Meanwhile, back in the README file

I've just spent the last day trying to get Adobe's Flash developer suite to install so that I could compile an FLA file to a SWF. I started with Windows emulation and Wine. I found after getting everything set up it would have never worked. Fail. Then I spent a chunk of time getting VMWare Server (beta 2) working with lots of thanks to Leigh. Using the install disk that came with my laptop (which has never been used) I proceeded to install Vista on a 16G partition of my laptop harddrive. That took a long time. And then I downloaded Flash (again) but this time into the other part of the machine (seemed faster than figuring out shared partitions). Installed Flash (which took another long time). Went looking for the FLA file only to find that it was actually an MXP file (an extension). Double clicking on the extension resulted in Flash giving me nasty looks. So I went back and read the README file again.

This product is distributed in two forms: as a Macromedia/Adobe Extension and as a compiled SWF for web developers without a supported version of Flash.

Compiled? Already? And sitting in my computer? Twice? Can I please have the last 24 hours of my life back? I promise to read the documentation next time instead of just looking at the pictures in the install directory. PROMISE.

In other news: I'm very happy to now have my own testing environment for Windows. I will no longer have to email friends and ask them to take screen shots for me when I'm working on new Web sites. This is me putting a positive spin on things. Raise a hand if you don't think I sound entirely convinced yet...

Personally, I found

Personally, I found Virtualbox to be a whole lot less painful to setup. Even a couple of my computer-challenged friends who switched over to ubuntu managed to get it going.

But yeah, having windows is still needed if you're doing any kind of cross-platform development. Being able to have it right inside linux and not having to dualboot is even a bigger bonus.

I'll second the comment on

I'll second the comment on virtualbox. I used vmware for awhile, but after testing vbox, I've never looked back. Its soooo much easier to configure, and has all the features I need for testing xp/etc. in a virtual machine.

Oh and readme's are yur friend. heh heh. (from the school of "been there/done that".)

Agreed, VirtualBox FTW. OSS

Agreed, VirtualBox FTW. OSS software (GPL even) with Sun behind it, good all around, at least in a dev/testing environment. Though I think Ubuntu Intrepid still won't boot under VirtualBox, unless that's been fixed in the past couple of days.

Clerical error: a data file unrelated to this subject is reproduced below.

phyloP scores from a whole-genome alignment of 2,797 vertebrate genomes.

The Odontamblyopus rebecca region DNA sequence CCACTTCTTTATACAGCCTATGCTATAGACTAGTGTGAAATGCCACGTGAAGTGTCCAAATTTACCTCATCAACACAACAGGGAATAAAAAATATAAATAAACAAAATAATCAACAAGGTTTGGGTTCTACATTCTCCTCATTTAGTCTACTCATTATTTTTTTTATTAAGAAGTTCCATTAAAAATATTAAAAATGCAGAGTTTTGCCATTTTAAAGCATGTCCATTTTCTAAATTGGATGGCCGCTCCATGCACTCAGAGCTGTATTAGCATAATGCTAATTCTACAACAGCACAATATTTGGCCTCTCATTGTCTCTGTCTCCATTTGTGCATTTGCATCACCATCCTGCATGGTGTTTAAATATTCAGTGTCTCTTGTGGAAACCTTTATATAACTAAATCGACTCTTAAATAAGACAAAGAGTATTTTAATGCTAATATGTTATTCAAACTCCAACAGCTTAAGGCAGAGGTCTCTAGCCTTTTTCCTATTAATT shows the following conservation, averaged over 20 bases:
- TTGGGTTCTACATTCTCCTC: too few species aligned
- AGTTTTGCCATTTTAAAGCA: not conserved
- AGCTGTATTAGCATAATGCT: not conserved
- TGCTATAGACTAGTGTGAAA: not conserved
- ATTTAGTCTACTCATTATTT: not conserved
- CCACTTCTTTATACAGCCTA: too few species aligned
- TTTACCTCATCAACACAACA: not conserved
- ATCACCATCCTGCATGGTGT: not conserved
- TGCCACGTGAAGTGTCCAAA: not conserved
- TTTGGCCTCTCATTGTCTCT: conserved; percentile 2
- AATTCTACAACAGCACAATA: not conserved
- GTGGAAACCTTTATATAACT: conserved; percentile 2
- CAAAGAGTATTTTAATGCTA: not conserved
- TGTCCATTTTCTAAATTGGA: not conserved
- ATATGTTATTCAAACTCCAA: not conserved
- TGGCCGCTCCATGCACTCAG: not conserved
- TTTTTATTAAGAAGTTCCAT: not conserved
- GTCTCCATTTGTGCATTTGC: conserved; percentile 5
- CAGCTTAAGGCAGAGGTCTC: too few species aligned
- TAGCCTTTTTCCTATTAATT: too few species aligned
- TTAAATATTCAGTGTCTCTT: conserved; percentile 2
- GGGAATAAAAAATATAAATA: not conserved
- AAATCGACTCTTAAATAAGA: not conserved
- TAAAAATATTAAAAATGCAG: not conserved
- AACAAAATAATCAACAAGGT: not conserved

I use VMware Server on my work laptop, but we're using VMware ESX and ESXi, and I have enough to do there without mentally shifting hypervisor paradigms all the time.

Readme's are good. But I usually Google my problems before I go to the Readme, and 95% of the time I find posts from people who also haven't read the Readme, have gone through the pain, and have then posted the answer on their blog. ;)

Would

Would http://browsershots.org/ be of any help to you?

"Generates screenshots of how websites appear at 800x600 and 1024x768 resolution in six commonly used web browsers."

Another vote for

Another vote for browsershots here. It does much more than just the top six browsers though. All sorts of browsers on all sorts of platforms. You never need to speak to your friends again! ;)

Everything is better with

Everything is better with wine, especially if you are dealing with stuff that is not working.... oh wait a minute, you mean an implementation thing or something... oh, OK. I guess I should go back to my knitting and cooking, mmmh, and wine, yes.

aww.... your own Win Testing

aww.... your own Win Testing Platform???? But now, now you'll never email me!!!! :(

Git for Teams

Git For Teams

Best selling title from O'Reilly media. Covers essential skills needed to use Git in a team environment.

Available from O'Reilly media, and better bookstores worldwide.

Collaborating with Git

Collaborating with Git

Practical how-to videos to get you, and your team, up and running with Git. A complementary video series for the book, Git for Teams.

Available from O'Reilly media.

Drupal User's Guide

Drupal User's Guide

Site building for Drupal 7. Includes in-depth information on Drupal's most popular site building modules, SEO and accessibility. Two complete case studies are included in the book along with the tools you'll need to build (almost) any Web site with Drupal.

Available from Amazon.com.

Front End Drupal

Front End Drupal

The industry go-to for learning theming in Drupal 6. A great companion to Lullabot's book, Using Drupal.

Available from Amazon.com.